How do we think this career as an essayist is going to pan out?

The Guardian and accounting…..

A Bird scooter, for instance, will conservatively gross about $10 a day, according to Bloomberg’s Brad Stone. That’s five short rides, give or take. The scooter needs to be recharged – a job done by gig economy contractors who are paid $5 per recharged scooter – so the net profit per day is $5. With those figures, a $300 scooter with $50 worth of modifications including the GPS tracker and locking mechanisms, then pays for itself in two months.

Err, no. That’s the gross profit.

And it was all going so well

Railing against local govt subsidies to corporations who might move in. A good thing to rail against. Rather let down by this at the end:

This Forbes article by Tim Worstall begs us to question whether or not Google, Apple, and others are not truly the new Robber Barons. Taking the low road on modern corporate skullduggery, Worstall argues that Steve Jobs was no Vanderbilt. But then, Worstall is a Senior Fellow at the Adam Smith Institute, which is a British neo-liberal think tank bonded at the hip to the likes of Tony Blair, and funded by none other than George Soros – the ultimate Robber Baron.

Perhaps this last intelligence has cemented my point for the reader. If not, stay tuned for my next report.

Author: Phil Butler

How perceptive are we to think Phil is now?

And as to the site. Owned, run, or at least proof read, by non-native English speakers. Actually, I detect a touch of the Slavic in those sentence structures.

Tim Montgomerie’s Unherd

I suspect Smith would have scoffed at last week’s attack on Norman from the London-based Adam Smith Institute. ‘With Jesse Norman as a Tory MP why bother having a Labour Party’ was the title of a blog that accused him of being “drippingly wet”.

Well, yes, try attack from 2013.

Smith’s evocative “invisible hand” phrase – coupled with his dictum that we should not expect our dinner from the baker, brewer and butcher because of their benevolence but because of their self-interest – helped people understand how self-serving behaviours can enrich the general population more effectively than centrally-planned and managed systems. But it was possibly too evocative. The temptation is focus on that aspect of his work, much like a preacher who has a few favourite Bible verses and neglects study of the longer Old and New Testament books which can appear too much like hard work or too uncomfortable to embrace. But there’s so much more to Smith than markets good, governments bad, baa, baa, baa.

Well, yes, and if Tim M would like to explain the connection between the invisible hand and the incidence of corporation tax then we’ll accept that he’s read and digested.

This amuses greatly:

At a time when changes in technology, the nature of capitalism, democratic organisation, family structure and journalism are happening simultaneously and interactively, at the top of our societies we have tech giants who turn blind eyes to immoral uses of their products, economists who only count what is statistically counted,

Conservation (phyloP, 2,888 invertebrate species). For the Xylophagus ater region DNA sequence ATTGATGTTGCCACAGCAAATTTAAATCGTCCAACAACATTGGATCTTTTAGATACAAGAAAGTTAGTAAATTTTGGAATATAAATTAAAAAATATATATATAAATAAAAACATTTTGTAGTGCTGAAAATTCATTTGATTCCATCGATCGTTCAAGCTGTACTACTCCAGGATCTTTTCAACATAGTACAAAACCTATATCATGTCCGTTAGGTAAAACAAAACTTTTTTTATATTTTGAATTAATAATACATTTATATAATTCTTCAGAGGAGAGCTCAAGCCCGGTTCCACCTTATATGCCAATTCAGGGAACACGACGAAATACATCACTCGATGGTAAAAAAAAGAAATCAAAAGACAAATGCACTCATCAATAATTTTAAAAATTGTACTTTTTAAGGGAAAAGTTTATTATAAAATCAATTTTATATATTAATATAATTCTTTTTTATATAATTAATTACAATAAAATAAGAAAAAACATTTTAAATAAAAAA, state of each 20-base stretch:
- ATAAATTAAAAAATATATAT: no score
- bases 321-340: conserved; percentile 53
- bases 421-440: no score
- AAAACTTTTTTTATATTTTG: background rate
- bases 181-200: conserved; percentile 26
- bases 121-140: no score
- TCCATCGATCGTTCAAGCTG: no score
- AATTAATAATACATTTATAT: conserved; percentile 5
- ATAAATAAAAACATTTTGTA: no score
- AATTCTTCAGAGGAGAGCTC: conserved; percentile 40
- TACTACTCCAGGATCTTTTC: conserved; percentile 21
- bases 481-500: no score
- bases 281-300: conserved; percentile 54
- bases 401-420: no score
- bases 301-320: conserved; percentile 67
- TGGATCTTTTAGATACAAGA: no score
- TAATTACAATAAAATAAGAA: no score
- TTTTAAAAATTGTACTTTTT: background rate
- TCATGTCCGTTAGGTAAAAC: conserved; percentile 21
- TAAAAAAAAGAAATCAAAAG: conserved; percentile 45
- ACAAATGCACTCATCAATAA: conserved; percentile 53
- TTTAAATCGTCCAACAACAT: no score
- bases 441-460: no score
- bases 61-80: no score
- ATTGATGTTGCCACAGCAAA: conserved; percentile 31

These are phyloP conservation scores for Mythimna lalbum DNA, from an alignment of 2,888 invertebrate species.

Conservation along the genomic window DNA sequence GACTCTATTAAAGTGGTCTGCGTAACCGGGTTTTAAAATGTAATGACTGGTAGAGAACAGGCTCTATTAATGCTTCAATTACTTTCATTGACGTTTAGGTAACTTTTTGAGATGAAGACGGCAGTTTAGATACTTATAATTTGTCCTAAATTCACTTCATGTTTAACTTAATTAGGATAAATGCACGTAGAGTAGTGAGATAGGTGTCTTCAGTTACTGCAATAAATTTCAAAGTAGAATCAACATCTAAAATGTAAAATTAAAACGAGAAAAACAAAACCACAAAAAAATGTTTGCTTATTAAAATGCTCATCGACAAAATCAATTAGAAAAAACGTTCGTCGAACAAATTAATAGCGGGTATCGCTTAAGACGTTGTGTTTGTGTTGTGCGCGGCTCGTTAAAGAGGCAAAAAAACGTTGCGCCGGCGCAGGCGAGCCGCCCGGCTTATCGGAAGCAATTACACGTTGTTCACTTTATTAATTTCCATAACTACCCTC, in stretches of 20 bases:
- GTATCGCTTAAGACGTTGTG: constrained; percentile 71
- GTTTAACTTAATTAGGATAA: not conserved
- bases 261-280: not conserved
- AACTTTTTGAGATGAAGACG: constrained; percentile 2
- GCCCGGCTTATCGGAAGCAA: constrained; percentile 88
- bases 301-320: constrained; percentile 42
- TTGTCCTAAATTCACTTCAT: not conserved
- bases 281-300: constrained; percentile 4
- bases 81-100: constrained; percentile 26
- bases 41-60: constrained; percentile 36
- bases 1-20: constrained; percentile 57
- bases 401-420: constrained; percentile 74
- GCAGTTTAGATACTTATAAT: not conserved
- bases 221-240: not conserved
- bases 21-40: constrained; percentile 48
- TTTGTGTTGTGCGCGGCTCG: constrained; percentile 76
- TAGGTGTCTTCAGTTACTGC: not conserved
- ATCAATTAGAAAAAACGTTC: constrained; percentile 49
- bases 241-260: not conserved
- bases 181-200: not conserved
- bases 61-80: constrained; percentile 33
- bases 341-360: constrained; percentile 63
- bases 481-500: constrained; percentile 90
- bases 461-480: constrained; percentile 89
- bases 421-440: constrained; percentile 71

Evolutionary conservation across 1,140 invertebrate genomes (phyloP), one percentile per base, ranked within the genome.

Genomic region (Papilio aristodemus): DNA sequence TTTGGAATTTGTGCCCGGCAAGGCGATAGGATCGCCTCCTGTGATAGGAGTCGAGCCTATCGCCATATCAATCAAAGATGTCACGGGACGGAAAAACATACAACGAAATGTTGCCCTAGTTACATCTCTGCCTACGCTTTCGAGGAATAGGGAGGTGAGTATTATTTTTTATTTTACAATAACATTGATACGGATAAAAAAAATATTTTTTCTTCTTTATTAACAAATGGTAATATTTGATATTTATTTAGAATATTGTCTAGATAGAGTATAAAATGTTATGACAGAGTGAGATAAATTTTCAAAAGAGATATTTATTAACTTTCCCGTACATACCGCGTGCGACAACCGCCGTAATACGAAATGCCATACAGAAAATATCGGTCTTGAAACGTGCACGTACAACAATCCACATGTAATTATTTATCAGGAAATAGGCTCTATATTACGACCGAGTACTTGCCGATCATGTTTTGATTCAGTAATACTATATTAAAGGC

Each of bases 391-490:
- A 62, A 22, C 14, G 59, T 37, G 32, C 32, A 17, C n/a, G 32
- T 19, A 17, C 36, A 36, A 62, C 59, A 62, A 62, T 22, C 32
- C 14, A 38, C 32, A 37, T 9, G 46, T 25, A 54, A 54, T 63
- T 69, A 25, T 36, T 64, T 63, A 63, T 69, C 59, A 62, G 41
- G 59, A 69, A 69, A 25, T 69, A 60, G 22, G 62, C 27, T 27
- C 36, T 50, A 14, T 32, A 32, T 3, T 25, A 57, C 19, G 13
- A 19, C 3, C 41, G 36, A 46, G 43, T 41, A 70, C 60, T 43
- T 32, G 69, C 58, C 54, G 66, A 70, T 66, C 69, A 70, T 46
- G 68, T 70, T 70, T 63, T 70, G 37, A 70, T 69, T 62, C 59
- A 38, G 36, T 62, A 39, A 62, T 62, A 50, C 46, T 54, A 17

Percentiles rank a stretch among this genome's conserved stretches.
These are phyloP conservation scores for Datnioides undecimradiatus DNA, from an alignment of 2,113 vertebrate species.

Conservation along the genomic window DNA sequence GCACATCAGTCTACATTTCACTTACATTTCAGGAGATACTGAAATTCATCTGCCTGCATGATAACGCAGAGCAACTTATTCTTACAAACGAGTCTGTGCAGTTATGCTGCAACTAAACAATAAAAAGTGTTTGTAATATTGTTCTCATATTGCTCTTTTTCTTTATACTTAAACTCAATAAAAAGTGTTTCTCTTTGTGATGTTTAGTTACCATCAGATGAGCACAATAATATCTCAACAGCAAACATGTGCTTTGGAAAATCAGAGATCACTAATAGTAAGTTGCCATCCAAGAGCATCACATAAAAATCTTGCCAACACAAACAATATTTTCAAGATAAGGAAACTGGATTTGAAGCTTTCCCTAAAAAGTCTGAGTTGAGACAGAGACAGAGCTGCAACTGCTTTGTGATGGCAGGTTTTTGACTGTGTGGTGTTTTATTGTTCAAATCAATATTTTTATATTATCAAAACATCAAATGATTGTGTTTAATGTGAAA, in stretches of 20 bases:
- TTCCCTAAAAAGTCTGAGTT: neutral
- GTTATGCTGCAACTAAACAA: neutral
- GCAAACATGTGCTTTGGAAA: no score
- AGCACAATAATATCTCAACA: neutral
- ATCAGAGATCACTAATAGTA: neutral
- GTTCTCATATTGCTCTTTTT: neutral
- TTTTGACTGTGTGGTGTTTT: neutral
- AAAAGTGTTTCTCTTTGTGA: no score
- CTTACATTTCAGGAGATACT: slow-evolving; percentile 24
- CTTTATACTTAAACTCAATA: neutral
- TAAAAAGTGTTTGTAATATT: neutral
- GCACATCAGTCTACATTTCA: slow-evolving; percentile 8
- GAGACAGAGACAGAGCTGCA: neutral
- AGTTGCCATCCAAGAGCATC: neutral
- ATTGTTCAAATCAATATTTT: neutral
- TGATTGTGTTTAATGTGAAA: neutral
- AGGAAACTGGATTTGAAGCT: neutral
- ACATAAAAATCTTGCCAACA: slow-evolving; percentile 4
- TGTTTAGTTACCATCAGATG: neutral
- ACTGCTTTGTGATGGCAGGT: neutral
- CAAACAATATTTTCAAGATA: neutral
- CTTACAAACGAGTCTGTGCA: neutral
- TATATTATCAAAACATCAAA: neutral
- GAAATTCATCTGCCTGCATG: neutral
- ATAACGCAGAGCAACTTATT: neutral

I’m really pretty sure that I keep insisting that we’re not in fact counting the important things. And that we’re not explains a great deal about our modern world. But, you know:

Oh, and f**k think tanks that claim to represent great thinkers but haven’t, seemingly, read the full works of those thinkers. A charge that could not begin to be levelled at Jesse Norman.

But then Jesse’s the sort of limp left Tory that Tim M thinks should be running the world.

Headline Contest

So, Gay Pride Evet, some women get into an argument, fight breaks out. The Mail’s headline:

Huge all-female brawl breaks out at San Francisco Pride parade after one woman asked if Kehlani was still singing and got a rude response

Should be possible to better than that, no?

Rug Munchers Riot In Rage…..?

A point worth repeating

One other note that I think is worth mentioning: Rupert Murdoch gets a lot of cr*p for being the poster child of destructive corporatization of media. In this story, he was the single largest investor in Theranos with $125 million of his money in the company. He was one of the older men who fell totally for Holmes. But when Holmes came to him several times asking him to shut down an out of control reporter at Murdoch-owned WSJ, Murdoch said no, despite the fact that this reporting would eventually make Murdoch’s $125 million investment worthless.

Well, I suppose so, possibly

TUI customers claim the company has left passengers ‘stranded’ as the travel provider appears to have cancelled numerous flights overnight.

Many customers have taken to Twitter overnight to reveal their anger and frustrations, claiming flights were cancelled at the last minute with no recourse in place in airports across the UK including Birmingham, Gatwick and Manchester.

Passengers claim to have been left without accommodation or even water.

Many are taking to the social media platform to demand compensation.

Pictures taken at a Birmingham airport by an irritating customer shows police at the scene, but the Twitter user claims there was no TUI staff.